Out of the loop: Augmenting diuresis with SGLT2 inhibitors in HF
SGLT2 inhibitors were first approved in 2013 for the treatment of type 2 diabetes. These agents act by blocking glucose and sodium reabsorption, thereby increasing glucose excretion. Glycosuria develops once blood glucose concentrations exceed 180 mg/dL, and SGLT2 receptors are responsible for 90% of glucose reabsorption in the proximal tubule of the nephron. Diabetes, hypertension, hyperlipidemia and obesity are closely linked to the development of CVD and HF. Furthermore, some antihyperglycemic agents — for example, thiazolidinediones — may worsen HF and complicate the treatment of patients with type 2 diabetes and HF.
Since 2008 and 2012, respectively, the FDA and the European Medicines Agency have mandated CV outcome trials for all new antihyperglycemic drugs approved for type 2 diabetes management. Three SGLT2 inhibitors (Table 1) — empagliflozin (Jardiance, Boehringer Ingelheim), canagliflozin (Invokana, Janssen) and, recently, dapagliflozin (Farxiga, AstraZeneca) — have demonstrated a reduction in major adverse CV events and also hospitalization for HF compared with placebo in patients with type 2 diabetes with or at high risk for CVD (Table 2).
CV outcome trials
The EMPA-REG OUTCOME trial was a large randomized study that added empagliflozin to standard of care in patients with type 2 diabetes and established atherosclerotic CVD. Pooled doses of empagliflozin demonstrated a 14% reduction in the primary outcome of major adverse CV events, defined as the composite of death from CV causes, nonfatal MI or nonfatal stroke. There was also a 38% reduction in risk for CV death and 35% reduction in HF hospitalization for patients randomly assigned to the empagliflozin treatment arm.
A subgroup analysis of 706 patients with HF were enrolled in the EMPA-REG OUTCOME trial. Use of background guideline-directed medical therapy in this population included ACE inhibitors/angiotensin receptor blockers (81%), beta-blockers (65%), diuretics (43%) and mineral corticoid receptor antagonists (6%). Patients treated with empagliflozin demonstrated a 34% reduction in the composite outcome of HF hospitalization or CV death and a 39% reduction in hospitalization/death from HF. This trial was the first to demonstrate morbidity and mortality benefits of any glucose-lowering agent in patients with type 2 diabetes and HF.
The CANVAS Program integrated data from two large randomized trials, the CANVAS and CANVAS-R studies, which compared canagliflozin with placebo. Both trials enrolled participants with type 2 diabetes and CV risk factors. Approximately 65% of patients reported a history of CVD at baseline. The primary composite outcome of major adverse CV events was 14% lower in the canagliflozin group.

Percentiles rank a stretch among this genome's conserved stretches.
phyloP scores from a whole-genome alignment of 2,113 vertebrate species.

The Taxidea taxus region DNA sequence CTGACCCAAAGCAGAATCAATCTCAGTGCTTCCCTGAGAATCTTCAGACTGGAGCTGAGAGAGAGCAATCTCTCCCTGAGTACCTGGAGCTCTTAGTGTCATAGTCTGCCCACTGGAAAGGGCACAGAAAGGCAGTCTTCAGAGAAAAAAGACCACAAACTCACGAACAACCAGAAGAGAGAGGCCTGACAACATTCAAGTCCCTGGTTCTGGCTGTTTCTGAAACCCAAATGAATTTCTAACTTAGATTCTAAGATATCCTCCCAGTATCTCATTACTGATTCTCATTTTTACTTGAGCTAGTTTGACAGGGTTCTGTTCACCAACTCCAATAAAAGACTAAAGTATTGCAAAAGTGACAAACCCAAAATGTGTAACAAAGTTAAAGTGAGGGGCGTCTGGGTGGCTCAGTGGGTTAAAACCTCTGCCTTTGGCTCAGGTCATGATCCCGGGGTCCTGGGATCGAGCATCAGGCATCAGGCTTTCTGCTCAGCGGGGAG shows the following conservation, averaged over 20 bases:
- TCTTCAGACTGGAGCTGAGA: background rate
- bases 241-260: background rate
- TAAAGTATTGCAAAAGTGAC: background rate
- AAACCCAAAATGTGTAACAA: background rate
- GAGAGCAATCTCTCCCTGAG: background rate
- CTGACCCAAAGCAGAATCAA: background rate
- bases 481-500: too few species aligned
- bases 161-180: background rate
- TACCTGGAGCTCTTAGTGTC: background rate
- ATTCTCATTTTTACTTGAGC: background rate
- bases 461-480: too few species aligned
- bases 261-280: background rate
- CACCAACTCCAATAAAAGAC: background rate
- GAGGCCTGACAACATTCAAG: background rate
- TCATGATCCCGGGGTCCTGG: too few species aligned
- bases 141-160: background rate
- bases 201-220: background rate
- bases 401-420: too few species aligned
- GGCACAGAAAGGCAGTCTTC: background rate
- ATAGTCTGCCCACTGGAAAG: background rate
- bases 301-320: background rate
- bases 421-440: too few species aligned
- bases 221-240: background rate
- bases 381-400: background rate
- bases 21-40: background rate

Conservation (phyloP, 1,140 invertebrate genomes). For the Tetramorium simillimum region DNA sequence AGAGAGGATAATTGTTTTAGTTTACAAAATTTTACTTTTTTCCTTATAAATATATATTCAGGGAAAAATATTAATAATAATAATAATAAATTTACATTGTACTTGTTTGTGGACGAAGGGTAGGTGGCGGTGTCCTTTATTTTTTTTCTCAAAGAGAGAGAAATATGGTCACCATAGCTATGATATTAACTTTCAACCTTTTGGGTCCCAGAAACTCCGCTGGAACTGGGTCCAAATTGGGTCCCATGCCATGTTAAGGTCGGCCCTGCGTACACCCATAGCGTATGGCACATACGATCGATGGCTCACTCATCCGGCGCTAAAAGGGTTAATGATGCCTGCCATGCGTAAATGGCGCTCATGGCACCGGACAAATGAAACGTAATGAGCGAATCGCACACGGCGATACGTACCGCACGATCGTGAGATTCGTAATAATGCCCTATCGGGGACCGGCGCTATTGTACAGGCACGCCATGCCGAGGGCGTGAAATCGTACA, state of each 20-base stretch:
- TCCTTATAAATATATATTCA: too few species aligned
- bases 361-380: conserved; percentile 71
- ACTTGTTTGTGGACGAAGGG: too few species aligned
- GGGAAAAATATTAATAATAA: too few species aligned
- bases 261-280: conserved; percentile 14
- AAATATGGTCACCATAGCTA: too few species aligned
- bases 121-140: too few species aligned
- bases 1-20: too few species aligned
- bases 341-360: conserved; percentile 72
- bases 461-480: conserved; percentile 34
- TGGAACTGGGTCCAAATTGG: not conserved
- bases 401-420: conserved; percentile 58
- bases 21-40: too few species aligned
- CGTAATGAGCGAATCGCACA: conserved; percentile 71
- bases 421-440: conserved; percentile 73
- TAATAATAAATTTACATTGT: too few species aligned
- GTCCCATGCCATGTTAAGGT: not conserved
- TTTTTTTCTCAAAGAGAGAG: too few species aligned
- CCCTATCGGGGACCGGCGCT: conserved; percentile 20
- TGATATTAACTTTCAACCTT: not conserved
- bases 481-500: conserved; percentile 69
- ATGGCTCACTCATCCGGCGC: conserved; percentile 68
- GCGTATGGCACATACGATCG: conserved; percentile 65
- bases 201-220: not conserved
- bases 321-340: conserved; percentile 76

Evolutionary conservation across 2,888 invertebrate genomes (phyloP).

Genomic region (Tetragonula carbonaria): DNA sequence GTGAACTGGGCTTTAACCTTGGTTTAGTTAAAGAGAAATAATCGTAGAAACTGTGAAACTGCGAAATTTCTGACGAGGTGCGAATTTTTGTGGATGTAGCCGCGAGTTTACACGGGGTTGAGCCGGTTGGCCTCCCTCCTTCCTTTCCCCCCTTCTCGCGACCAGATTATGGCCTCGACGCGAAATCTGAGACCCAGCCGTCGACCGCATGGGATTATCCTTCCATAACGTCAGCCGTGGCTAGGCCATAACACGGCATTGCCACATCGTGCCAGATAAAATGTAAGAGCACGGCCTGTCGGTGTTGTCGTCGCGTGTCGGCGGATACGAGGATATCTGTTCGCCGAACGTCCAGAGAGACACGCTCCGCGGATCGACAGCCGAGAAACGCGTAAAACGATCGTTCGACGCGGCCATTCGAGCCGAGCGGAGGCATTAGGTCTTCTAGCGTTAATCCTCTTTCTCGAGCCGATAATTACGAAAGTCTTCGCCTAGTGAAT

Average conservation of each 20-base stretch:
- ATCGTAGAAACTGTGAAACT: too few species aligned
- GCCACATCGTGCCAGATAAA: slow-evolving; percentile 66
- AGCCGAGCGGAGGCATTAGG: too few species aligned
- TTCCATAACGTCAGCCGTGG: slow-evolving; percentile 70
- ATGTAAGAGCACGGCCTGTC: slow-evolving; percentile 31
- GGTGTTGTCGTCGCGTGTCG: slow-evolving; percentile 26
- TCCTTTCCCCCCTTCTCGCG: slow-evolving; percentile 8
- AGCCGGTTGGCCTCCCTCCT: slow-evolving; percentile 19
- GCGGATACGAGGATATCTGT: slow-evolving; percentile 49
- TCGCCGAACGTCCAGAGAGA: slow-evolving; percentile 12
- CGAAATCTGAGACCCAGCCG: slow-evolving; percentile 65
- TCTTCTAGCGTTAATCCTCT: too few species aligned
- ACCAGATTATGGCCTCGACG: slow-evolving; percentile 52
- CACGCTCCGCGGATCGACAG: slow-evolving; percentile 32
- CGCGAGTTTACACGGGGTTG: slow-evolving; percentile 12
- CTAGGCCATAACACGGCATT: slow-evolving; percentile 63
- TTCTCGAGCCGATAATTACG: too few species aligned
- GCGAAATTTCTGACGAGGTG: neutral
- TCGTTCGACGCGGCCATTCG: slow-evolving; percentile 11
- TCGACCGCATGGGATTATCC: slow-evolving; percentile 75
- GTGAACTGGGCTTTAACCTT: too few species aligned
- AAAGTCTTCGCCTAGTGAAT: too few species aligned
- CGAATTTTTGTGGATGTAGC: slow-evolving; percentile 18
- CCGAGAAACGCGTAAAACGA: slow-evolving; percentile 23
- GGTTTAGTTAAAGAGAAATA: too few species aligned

Fourteen percent of patients enrolled in the CANVAS trial also reported a history of HF at baseline. The majority of patients with HF were on background therapy with a diuretic (60.1%), renin-angiotensin-aldosterone system (RAAS) blocker (85.7%) and beta-blocker (70.4%). Patients in the canagliflozin group had a 22% reduction in the composite outcome of CV death or HF hospitalization. There was also a statistically significant reduction in HF hospitalization/death and HF hospitalization alone in patients treated with canagliflozin.
The DECLARE-TIMI 58 trial is the largest to date and included patients with type 2 diabetes at high risk for CVD who were randomly assigned to dapagliflozin or placebo. Approximately 40% of patients had established ASCVD.
The coprimary efficacy outcomes were major adverse CV events and the composite of CV death or HF hospitalization. Patients randomly assigned to the dapagliflozin group met noninferiority, however it was not found to be superior to placebo for major adverse CV events. The dapagliflozin group demonstrated superiority to placebo with regard to the composite endpoint of CV death or HF hospitalization, which was largely driven by a reduction in HF hospitalization.
Recently, data were analyzed for the patients with HF enrolled in DECLARE-TIMI 58. Approximately 671 patients (3.9%) enrolled had HFrEF (defined as EF < 45%) and were treated with ACE inhibitors/angiotensin receptor blockers (86%), beta-blockers (80.7%), diuretics (66.9%) and mineralocorticoid receptor antagonists (30.3%). Interestingly, dapagliflozin was found to reduce the risk for CV death or HF hospitalization to a greater degree in patients with HFrEF compared with those without it.
The CVD-REAL trial was a large retrospective, propensity-matched study that used claims data from six different countries to identify 309,056 patients with type 2 diabetes who were newly started on a SGLT2 inhibitor (canagliflozin, dapagliflozin or empagliflozin) compared with other glucose-lowering agents. Approximately half of the patients were men (mean age, 57 years). CV therapies at baseline included antihypertensive agents (80%), statins (67.4%) and loop diuretics (9.3%). In contrast to the safety and efficacy CV outcome trials, 87% of the patient cohort did not have a history of CVD and only 3.1% had a history of HF at baseline.